Renewed popular movement rallies in Algeria on Friday 26 in the capital and several cities, demanding the departure of the remnants of the regime of former President Abdelaziz Bouteflika, and reject any dialogue or elections with what they called "gangs."
Thousands of people marched in Algiers on Friday after Friday prayers, which started from the 1st of May Square.
Several other cities also witnessed mass demonstrations, including Oran, Bejaia, Mostaganem, Batna, Constantine, Tizi Ouzou.
A civilian state, not a military one
The demonstrators chanted slogans rejecting any dialogue or elections in light of the remaining remnants of the symbols of the Bouteflika regime, such as "a civilian state, not a military" and "no dialogue and no elections with gangs", while others chanted for a genuine and serious dialogue.
|Protesters chanted slogans against any dialogue or elections as the remnants of Bouteflika's regime continue.|
The marchers demanded the departure of interim President Abdelkader Bensalah, Prime Minister Noureddine Badawi and members of his government.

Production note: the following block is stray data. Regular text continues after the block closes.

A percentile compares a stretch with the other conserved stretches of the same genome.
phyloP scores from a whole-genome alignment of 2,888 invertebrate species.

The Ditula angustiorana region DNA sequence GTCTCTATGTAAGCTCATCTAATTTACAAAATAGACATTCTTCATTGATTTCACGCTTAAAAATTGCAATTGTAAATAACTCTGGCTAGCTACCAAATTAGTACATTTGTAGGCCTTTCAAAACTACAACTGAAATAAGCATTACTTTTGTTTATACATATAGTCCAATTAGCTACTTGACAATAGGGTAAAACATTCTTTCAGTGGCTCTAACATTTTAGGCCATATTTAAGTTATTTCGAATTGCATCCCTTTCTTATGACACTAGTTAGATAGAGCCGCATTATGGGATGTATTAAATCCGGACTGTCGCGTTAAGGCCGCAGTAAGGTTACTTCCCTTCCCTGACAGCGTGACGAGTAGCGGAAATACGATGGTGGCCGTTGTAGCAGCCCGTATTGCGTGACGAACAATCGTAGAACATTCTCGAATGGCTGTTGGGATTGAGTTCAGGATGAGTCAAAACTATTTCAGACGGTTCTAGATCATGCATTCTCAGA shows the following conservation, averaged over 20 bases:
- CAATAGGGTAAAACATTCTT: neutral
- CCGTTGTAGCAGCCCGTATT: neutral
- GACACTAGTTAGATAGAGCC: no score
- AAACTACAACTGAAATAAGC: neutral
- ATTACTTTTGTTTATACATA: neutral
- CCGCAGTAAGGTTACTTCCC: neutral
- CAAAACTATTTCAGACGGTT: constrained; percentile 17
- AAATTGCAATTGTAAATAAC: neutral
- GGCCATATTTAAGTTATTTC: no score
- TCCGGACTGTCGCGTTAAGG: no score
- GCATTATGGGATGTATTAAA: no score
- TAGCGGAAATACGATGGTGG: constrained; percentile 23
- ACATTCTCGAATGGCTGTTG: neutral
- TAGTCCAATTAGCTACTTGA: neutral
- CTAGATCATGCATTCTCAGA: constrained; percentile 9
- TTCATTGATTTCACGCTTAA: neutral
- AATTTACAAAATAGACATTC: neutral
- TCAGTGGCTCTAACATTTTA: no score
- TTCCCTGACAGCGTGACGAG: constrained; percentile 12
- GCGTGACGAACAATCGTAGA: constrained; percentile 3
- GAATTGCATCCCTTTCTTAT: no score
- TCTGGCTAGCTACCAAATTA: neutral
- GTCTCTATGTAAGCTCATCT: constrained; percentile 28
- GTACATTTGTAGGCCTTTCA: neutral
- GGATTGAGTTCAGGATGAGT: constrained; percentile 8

Demonstrators also promised larger and larger marches by September, after the summer break and the return of staff to work, as well as pupils to schools and students to universities.
An extensive deployment of Algerian police officers and vehicles was observed in the main squares and streets of the capital, without incident or clashes with demonstrators.
As usual, Algerian security forces tightly controlled the entrances to the eastern, western and southern capitals, through checkpoints of national gendarmes and police, resulting in traffic jams.
In a related context, the newspaper "Wall Street Journal" accusations of technicians working for the "Huawei" Chinese to help the governments of African countries, including Algeria in spying on political opponents.
However, the Huawei branch in Algeria issued a statement today denying the newspaper's claims and considered that it is baseless, stressing that the rules of business conduct in Huawei prohibit any activity that would "endanger the privacy of their customers," as they described.
Algeria has been living since February 22, following popular rallies that prompted Bouteflika to step down in early April. The most prominent faces of his regime, like former prime ministers Ahmed Ouyahia and Abdelmalek Sellal, have been jailed for corruption.
A few days ago, the dialogue and mediation team announced by the Algerian presidency started rounds of dialogue with the activities of the popular movement in the framework of efforts to get out of the crisis and move towards the organization of presidential elections, supervised and organized and monitored by an independent commission.